Shin-chi’s Canoe by Nicola Campbell
Summary: This book tells the story of two children’s experience at residential school. Shi-shi-etko is about to return for her second year, but this time her six-year-old brother, Shin-chi, is going, too.
As they begin their journey in the back of a cattle truck, Shi-shi-etko tells her brother all the things he must remember: the trees, the mountains, the rivers, and the salmon. Shin-chi knows he will not see his family again until the sockeye salmon return in the summertime. When they arrive at school, Shi-shi-etko gives him a tiny cedar canoe, a gift from their father.
Reflective Question: Who were the first people on the land you live on?
The Read Aloud Project began in April 2020 with the purpose of providing homeschooling resources in peace and justice during the pandemic. It involves members of the community recording videos of themselves reading children’s books about peace, justice, and courage. The response to the project has been amazing and I appreciate everyone who has supported the project by recording videos and viewing them. We have decided to extend the Read Aloud Project indefinitely and are looking at ways to improve it. So, I created a survey to figure out things like if people are interested in lesson plans to accompany the read aloud videos. Here is a link to the survey: http://ow.ly/PPG950Ayx6S. I look forward to receiving your feedback!
Immigration is a topic that should be discussed with children. Even though it can be uncomfortable for some parents to talk about this topic, it is important to explain what it means to be an immigrant and the difficulties they may face. Doing so will help children understand what people go through and will make them more empathetic towards others. A simple way parents can bring up the topic of immigration is by reading a book. Here are a few own voice children’s books about immigrants that detail their experiences:Read more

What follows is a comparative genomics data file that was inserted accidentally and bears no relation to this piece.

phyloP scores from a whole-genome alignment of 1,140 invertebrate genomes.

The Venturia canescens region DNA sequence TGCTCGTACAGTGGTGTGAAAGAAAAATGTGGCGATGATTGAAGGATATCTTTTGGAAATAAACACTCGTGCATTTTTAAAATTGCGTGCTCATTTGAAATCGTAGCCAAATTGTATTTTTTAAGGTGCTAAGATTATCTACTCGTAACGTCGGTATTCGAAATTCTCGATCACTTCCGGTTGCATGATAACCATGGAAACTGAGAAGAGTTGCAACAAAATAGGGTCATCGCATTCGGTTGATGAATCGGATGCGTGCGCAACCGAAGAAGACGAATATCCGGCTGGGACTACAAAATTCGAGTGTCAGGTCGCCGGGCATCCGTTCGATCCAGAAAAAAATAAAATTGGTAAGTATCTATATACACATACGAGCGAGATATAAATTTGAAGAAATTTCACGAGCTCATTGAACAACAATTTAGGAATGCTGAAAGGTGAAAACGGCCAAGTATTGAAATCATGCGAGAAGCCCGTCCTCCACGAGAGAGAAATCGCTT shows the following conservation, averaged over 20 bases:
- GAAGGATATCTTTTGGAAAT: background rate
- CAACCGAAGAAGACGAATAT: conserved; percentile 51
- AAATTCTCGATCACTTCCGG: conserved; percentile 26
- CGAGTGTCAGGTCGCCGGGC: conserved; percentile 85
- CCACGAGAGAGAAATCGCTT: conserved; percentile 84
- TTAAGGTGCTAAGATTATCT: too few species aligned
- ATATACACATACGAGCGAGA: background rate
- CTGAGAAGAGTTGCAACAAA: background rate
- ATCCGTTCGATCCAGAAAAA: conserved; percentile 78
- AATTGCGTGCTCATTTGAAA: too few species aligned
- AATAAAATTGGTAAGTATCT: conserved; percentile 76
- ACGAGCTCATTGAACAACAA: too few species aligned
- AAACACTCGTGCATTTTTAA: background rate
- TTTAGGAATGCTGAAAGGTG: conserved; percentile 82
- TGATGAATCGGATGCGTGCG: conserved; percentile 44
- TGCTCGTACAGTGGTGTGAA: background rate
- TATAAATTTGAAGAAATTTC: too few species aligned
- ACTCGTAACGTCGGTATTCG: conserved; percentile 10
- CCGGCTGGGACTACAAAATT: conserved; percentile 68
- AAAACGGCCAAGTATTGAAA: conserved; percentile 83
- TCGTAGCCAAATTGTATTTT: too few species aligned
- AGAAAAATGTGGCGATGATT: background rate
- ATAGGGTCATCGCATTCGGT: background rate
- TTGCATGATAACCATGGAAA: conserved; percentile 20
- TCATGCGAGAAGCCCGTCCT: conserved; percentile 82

The Read Aloud Project was created by Priscilla Weddle and Marie Benner-Rhoades to provide homeschooling resources in peace and justice during the pandemic. June was Pride Month, so the project highlighted books about the LGBTQ community. The project has been extended through July. July’s theme is own voices. If you are interested in recording a video for the project, please email Priscilla at [email protected] Here are the books that were read for the project in June:
This Day in June by Gayle E. Pitman
Summary: In a wildly whimsical, validating, and exuberant reflection of the LGBT community, This Day in June welcomes readers to experience a pride celebration and share in a day when we are all united.
Reflective Question: What does Pride Month mean to you?
I am always looking for books to read and recommend for the Read Aloud Project. During this search, I came across an EmbraceRace webinar titled “Finding and Reading Great Stories for and With Children.” The guest speaker was Katie Potter of Lee & Low Books. I had never heard of Lee & Low Books before and was excited to learn about their efforts to promote diversity in children’s books. Potter provided a surprising statistic on how Black, Latino, and Native authors combined wrote only 7 percent of new children’s books published in 2017.Read more
Written By Brittany Johnson
I am a Latina raising mixed children. My daughters, Haven and Harlow, are African American, Hispanic, and White. They have thick dark curls and brown skin. When you think of Little Red Riding Hood or Cinderella, you do not picture my daughters. You imagine fair skin, blue eyes, and blonde hair. Society has reinforced this image in our heads. When our children are young, they rely on picture books and movies to guide their imaginations. When you think of a princess or a fairy, what do you see?Read more